There Are A Ton Of Benefits

Not every reason for giving kids less toss is me being a curmudgeon. There are a lot of excellent and scientifically proven reasons too. I’ll point out the high-level stuff here, but check out this article on the benefits of less toys for more info.

  • Kids will learn to be more creative
  • Attention spans will grow
  • Kids will learn better social skills
  • Taking care of possessions becomes a priority
  • Kids will be more resourceful
  • Siblings will argue less
  • Kids will be less selfish
  • You can spend more time outside with them
  • Kids will learn to not live for possessions
  • You’ll have a cleaner home

Even just a subset of these benefits would be totally worth it, and given the length of that list, fewer toys seem like a good idea to me.

What Should You Give Instead?

So if you’re not giving kids toys, what can you offer? Well, I’m glad you asked, as there are plenty of other options you can give to kids that will be far more valuable than any toy.

Donate to their 529b – Okay, so this one is a bit of a stretch and won’t win you any favorite gift awards (maybe from mom and dad, it will). Still, investing in a 529b is a better idea than you think. The compounding gains on your contribution will be worth far more down the road and it will be helping that child receive a better education when the time comes. Maybe this is one you give in addition to the others below.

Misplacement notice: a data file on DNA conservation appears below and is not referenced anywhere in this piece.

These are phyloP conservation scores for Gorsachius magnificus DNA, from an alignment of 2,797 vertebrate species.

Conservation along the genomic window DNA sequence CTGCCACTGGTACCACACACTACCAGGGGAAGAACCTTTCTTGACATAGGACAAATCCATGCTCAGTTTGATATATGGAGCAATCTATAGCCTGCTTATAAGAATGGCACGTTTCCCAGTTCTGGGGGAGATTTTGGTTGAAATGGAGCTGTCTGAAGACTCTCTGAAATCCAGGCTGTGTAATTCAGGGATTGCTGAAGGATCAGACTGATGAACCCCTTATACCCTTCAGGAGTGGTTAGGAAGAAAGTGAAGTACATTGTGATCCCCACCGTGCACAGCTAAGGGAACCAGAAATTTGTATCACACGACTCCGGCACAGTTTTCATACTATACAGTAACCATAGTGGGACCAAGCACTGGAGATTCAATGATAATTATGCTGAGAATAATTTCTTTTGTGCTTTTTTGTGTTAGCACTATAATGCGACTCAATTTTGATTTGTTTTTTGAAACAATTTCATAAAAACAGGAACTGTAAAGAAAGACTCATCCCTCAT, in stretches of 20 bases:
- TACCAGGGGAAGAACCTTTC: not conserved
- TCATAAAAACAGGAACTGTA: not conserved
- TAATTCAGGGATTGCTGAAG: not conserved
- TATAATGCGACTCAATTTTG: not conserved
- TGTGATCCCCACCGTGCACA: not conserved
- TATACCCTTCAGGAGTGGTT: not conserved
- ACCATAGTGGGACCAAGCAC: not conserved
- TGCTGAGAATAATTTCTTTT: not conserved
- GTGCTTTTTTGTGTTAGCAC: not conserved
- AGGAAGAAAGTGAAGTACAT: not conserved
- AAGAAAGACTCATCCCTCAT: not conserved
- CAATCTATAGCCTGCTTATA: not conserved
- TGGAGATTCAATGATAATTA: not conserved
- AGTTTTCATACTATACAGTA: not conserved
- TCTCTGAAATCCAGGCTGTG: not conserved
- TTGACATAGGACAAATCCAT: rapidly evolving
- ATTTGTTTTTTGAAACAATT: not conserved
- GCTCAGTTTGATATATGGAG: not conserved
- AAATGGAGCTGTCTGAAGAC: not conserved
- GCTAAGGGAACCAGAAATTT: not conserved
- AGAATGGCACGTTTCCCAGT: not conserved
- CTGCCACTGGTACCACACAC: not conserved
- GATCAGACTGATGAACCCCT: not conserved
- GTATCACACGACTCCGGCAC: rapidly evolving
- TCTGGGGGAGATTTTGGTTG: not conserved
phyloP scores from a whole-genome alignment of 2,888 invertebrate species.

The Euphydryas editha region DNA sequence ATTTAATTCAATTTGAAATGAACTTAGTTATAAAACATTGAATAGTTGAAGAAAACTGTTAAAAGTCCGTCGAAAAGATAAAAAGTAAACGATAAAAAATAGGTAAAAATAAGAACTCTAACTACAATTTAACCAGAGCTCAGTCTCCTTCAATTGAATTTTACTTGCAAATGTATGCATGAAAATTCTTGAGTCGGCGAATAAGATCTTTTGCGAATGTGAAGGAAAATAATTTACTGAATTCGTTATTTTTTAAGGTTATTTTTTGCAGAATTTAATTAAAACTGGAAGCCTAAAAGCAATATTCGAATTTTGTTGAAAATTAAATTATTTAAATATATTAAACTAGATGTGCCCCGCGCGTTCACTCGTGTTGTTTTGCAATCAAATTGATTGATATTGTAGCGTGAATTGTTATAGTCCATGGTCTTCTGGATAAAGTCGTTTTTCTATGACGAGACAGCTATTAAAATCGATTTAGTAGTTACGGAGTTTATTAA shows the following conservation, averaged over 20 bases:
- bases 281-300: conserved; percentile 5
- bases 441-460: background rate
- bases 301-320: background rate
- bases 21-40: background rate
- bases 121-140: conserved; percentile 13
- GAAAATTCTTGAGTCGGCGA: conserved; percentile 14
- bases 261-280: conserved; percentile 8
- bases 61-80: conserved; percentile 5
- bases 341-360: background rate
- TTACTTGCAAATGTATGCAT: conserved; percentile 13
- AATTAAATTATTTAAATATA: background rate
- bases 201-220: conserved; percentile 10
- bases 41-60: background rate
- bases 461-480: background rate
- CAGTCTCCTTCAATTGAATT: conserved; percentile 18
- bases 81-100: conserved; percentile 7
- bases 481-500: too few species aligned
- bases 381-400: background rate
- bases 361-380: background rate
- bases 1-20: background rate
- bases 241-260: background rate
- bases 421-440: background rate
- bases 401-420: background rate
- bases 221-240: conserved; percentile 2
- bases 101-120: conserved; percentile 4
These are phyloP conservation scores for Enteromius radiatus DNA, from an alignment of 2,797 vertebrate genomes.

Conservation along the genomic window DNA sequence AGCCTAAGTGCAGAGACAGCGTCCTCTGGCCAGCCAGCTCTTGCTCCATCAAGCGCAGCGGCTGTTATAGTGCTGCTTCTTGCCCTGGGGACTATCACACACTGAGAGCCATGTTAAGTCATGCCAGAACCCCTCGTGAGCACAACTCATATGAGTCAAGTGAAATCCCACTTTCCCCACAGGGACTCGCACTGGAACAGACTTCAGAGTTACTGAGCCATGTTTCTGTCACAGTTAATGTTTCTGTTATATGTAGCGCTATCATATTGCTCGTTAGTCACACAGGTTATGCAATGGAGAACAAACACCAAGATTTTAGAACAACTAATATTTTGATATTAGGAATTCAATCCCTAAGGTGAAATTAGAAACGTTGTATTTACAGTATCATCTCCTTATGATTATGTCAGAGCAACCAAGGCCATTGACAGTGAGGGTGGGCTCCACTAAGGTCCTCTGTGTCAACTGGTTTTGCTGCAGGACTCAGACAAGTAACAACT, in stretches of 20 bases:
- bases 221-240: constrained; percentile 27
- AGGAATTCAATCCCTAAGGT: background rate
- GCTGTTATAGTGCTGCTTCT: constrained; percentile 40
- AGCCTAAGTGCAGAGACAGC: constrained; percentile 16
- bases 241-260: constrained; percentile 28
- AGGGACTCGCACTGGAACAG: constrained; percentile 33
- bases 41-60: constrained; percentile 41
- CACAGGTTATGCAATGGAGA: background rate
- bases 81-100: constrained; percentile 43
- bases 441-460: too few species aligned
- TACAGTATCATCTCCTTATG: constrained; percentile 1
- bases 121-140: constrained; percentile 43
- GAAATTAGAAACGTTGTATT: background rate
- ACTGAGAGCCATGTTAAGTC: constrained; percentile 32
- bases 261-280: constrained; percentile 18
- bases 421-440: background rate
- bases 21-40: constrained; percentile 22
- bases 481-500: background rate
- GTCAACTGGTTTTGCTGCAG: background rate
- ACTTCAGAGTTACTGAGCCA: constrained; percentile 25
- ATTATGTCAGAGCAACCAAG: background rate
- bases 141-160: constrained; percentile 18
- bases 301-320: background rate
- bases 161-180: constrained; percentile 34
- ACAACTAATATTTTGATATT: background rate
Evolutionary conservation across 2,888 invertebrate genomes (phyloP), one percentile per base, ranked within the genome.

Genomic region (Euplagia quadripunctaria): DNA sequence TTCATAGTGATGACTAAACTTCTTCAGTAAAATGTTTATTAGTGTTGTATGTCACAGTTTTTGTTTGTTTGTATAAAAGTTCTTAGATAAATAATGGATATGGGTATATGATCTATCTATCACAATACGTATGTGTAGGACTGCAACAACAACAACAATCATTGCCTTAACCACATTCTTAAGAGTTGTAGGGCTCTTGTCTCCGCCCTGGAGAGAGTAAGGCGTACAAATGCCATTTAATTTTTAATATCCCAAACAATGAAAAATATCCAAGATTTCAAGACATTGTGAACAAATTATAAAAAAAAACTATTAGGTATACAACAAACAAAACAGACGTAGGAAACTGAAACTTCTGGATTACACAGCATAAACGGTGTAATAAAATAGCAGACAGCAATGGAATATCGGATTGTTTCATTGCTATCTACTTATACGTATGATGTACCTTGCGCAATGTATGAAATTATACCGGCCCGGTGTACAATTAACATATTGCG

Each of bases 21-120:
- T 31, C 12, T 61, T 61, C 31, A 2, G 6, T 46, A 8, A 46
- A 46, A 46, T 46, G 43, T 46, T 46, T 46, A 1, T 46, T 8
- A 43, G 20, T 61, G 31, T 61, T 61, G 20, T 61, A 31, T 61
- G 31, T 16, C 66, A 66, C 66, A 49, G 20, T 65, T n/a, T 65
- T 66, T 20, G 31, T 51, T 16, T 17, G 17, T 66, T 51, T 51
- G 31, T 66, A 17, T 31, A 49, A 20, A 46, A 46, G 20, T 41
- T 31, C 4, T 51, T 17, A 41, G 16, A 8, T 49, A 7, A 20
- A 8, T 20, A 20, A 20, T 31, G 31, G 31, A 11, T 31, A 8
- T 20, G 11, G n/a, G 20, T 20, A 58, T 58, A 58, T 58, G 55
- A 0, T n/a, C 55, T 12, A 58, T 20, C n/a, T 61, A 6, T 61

Experiences –  Think about what you have more memories of, certain toys you had growing up, or fun days you had. I bet most of us have more memories of the fun days. Make some of those memories possible by buying kids an experience somewhere they might not otherwise have.

Consumables – Kids like food too, you know. I’m not saying to go out and buy pounds of their favorite candy, but there are lots of fun foods to try or fancy versions of something they already like. Go out and get one of their favorites they can save for another memorable day.

Classes – Kids have lots of interests, and more than likely, there is a class specifically designed for kids out there for it. Find out one of their favorites and sign em up!

Memberships – Keeping with their interests, there might be something you can get a membership to. A zoo, museum, library (okay, that one usually is free), but you get the idea. 


Any one of these gifts might be a lot for a single person. If that’s the case, make it a group gift.

How Do I Stop Giving Toys?

It’s easy; just stop! You’re not entirely giving up on giving a gift altogether. More than likely, you won’t be the only gift giver, meaning they’ll be plenty of other toys to open. Don’t get discouraged if they don’t get overjoyed by your gift at first; they are kids, after all. After the initial excitement of their toys has worn off, your gift will have its time to shine, especially if it’s something they can do several times. Not only will they look forward to their next class or trip to a special place, but they will have a ton of fun each time they go.

toy donations
Donating helps those in need and help declutter your home

How Do I Get Rid of Toys?

Now here comes the hard part, getting rid of your existing toys. You have a few options here. Each will help you reduce the number of toys surrounding you in its own way.

Give Your Toys Away

Your first option is to give the toys away. It doesn’t have to be all your kids’ toys, and I would ease them into it if I were you. Have your kids pick out a few toys that they are okay with giving away. You’d be surprised how easily they will part with some of them. At that point, you can choose to either donate them to charity or find someone you know that wants them. There are also many places online you can post your toys for free to have people come and take them away.